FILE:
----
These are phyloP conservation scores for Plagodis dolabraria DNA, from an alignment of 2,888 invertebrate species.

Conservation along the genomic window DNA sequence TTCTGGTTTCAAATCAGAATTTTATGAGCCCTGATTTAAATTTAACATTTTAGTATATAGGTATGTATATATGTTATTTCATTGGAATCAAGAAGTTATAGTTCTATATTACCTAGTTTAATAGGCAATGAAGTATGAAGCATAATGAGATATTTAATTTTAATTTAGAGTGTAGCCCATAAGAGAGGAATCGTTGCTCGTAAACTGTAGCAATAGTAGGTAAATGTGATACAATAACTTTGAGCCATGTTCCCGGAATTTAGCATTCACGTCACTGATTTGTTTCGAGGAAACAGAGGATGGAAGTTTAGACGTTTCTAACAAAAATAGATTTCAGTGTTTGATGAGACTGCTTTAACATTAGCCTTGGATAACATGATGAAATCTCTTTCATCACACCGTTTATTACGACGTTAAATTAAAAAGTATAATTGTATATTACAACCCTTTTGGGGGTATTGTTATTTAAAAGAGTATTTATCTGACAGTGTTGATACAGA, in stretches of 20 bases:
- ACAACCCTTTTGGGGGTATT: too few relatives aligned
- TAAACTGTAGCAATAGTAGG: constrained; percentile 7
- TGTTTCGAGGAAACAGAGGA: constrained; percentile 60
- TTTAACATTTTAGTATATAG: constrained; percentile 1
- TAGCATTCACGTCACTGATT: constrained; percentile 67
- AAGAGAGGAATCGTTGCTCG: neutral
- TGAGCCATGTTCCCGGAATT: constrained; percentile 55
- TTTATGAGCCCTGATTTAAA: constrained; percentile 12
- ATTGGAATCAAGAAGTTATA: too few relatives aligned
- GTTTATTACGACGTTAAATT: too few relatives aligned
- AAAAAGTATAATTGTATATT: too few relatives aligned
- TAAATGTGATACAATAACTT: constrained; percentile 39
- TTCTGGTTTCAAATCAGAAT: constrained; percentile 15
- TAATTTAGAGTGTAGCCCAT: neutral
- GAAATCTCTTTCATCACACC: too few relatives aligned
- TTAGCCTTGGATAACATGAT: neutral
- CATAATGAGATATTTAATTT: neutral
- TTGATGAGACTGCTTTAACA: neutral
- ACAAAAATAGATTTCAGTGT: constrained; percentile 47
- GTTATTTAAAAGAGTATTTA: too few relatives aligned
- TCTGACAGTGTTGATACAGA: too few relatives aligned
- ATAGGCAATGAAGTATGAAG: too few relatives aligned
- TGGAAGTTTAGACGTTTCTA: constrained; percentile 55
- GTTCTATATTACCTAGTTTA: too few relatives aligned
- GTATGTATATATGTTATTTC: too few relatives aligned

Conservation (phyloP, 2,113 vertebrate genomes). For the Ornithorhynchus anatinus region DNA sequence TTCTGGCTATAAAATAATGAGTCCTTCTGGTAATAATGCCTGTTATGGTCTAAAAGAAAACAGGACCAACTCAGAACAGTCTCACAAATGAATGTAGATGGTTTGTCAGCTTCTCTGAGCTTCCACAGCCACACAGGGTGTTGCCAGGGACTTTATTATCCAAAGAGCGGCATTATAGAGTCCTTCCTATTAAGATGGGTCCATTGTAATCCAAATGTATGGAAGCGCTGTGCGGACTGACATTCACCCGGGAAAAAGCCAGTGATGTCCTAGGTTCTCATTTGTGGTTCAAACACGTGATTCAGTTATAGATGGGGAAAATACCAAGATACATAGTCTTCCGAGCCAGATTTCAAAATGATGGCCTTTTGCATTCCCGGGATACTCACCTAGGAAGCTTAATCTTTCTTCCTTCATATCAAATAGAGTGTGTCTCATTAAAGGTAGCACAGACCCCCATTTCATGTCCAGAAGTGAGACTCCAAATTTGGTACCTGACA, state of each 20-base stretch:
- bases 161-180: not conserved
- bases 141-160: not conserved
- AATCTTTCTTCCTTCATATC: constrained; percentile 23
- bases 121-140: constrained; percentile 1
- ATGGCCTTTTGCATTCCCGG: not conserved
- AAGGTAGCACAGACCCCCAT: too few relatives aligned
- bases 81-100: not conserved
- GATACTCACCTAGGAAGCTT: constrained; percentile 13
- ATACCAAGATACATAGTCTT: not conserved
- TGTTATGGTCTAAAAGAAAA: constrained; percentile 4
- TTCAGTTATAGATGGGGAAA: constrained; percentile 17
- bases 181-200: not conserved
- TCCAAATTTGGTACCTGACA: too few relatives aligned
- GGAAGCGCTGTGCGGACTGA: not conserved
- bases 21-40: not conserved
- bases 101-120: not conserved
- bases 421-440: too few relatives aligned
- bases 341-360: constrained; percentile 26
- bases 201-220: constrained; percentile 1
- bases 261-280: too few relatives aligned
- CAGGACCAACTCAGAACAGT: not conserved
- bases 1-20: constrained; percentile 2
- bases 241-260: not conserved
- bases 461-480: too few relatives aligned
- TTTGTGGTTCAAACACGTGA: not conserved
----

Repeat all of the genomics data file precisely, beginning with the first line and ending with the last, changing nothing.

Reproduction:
These are phyloP conservation scores for Plagodis dolabraria DNA, from an alignment of 2,888 invertebrate species.

Conservation along the genomic window DNA sequence TTCTGGTTTCAAATCAGAATTTTATGAGCCCTGATTTAAATTTAACATTTTAGTATATAGGTATGTATATATGTTATTTCATTGGAATCAAGAAGTTATAGTTCTATATTACCTAGTTTAATAGGCAATGAAGTATGAAGCATAATGAGATATTTAATTTTAATTTAGAGTGTAGCCCATAAGAGAGGAATCGTTGCTCGTAAACTGTAGCAATAGTAGGTAAATGTGATACAATAACTTTGAGCCATGTTCCCGGAATTTAGCATTCACGTCACTGATTTGTTTCGAGGAAACAGAGGATGGAAGTTTAGACGTTTCTAACAAAAATAGATTTCAGTGTTTGATGAGACTGCTTTAACATTAGCCTTGGATAACATGATGAAATCTCTTTCATCACACCGTTTATTACGACGTTAAATTAAAAAGTATAATTGTATATTACAACCCTTTTGGGGGTATTGTTATTTAAAAGAGTATTTATCTGACAGTGTTGATACAGA, in stretches of 20 bases:
- ACAACCCTTTTGGGGGTATT: too few relatives aligned
- TAAACTGTAGCAATAGTAGG: constrained; percentile 7
- TGTTTCGAGGAAACAGAGGA: constrained; percentile 60
- TTTAACATTTTAGTATATAG: constrained; percentile 1
- TAGCATTCACGTCACTGATT: constrained; percentile 67
- AAGAGAGGAATCGTTGCTCG: neutral
- TGAGCCATGTTCCCGGAATT: constrained; percentile 55
- TTTATGAGCCCTGATTTAAA: constrained; percentile 12
- ATTGGAATCAAGAAGTTATA: too few relatives aligned
- GTTTATTACGACGTTAAATT: too few relatives aligned
- AAAAAGTATAATTGTATATT: too few relatives aligned
- TAAATGTGATACAATAACTT: constrained; percentile 39
- TTCTGGTTTCAAATCAGAAT: constrained; percentile 15
- TAATTTAGAGTGTAGCCCAT: neutral
- GAAATCTCTTTCATCACACC: too few relatives aligned
- TTAGCCTTGGATAACATGAT: neutral
- CATAATGAGATATTTAATTT: neutral
- TTGATGAGACTGCTTTAACA: neutral
- ACAAAAATAGATTTCAGTGT: constrained; percentile 47
- GTTATTTAAAAGAGTATTTA: too few relatives aligned
- TCTGACAGTGTTGATACAGA: too few relatives aligned
- ATAGGCAATGAAGTATGAAG: too few relatives aligned
- TGGAAGTTTAGACGTTTCTA: constrained; percentile 55
- GTTCTATATTACCTAGTTTA: too few relatives aligned
- GTATGTATATATGTTATTTC: too few relatives aligned

Conservation (phyloP, 2,113 vertebrate genomes). For the Ornithorhynchus anatinus region DNA sequence TTCTGGCTATAAAATAATGAGTCCTTCTGGTAATAATGCCTGTTATGGTCTAAAAGAAAACAGGACCAACTCAGAACAGTCTCACAAATGAATGTAGATGGTTTGTCAGCTTCTCTGAGCTTCCACAGCCACACAGGGTGTTGCCAGGGACTTTATTATCCAAAGAGCGGCATTATAGAGTCCTTCCTATTAAGATGGGTCCATTGTAATCCAAATGTATGGAAGCGCTGTGCGGACTGACATTCACCCGGGAAAAAGCCAGTGATGTCCTAGGTTCTCATTTGTGGTTCAAACACGTGATTCAGTTATAGATGGGGAAAATACCAAGATACATAGTCTTCCGAGCCAGATTTCAAAATGATGGCCTTTTGCATTCCCGGGATACTCACCTAGGAAGCTTAATCTTTCTTCCTTCATATCAAATAGAGTGTGTCTCATTAAAGGTAGCACAGACCCCCATTTCATGTCCAGAAGTGAGACTCCAAATTTGGTACCTGACA, state of each 20-base stretch:
- bases 161-180: not conserved
- bases 141-160: not conserved
- AATCTTTCTTCCTTCATATC: constrained; percentile 23
- bases 121-140: constrained; percentile 1
- ATGGCCTTTTGCATTCCCGG: not conserved
- AAGGTAGCACAGACCCCCAT: too few relatives aligned
- bases 81-100: not conserved
- GATACTCACCTAGGAAGCTT: constrained; percentile 13
- ATACCAAGATACATAGTCTT: not conserved
- TGTTATGGTCTAAAAGAAAA: constrained; percentile 4
- TTCAGTTATAGATGGGGAAA: constrained; percentile 17
- bases 181-200: not conserved
- TCCAAATTTGGTACCTGACA: too few relatives aligned
- GGAAGCGCTGTGCGGACTGA: not conserved
- bases 21-40: not conserved
- bases 101-120: not conserved
- bases 421-440: too few relatives aligned
- bases 341-360: constrained; percentile 26
- bases 201-220: constrained; percentile 1
- bases 261-280: too few relatives aligned
- CAGGACCAACTCAGAACAGT: not conserved
- bases 1-20: constrained; percentile 2
- bases 241-260: not conserved
- bases 461-480: too few relatives aligned
- TTTGTGGTTCAAACACGTGA: not conserved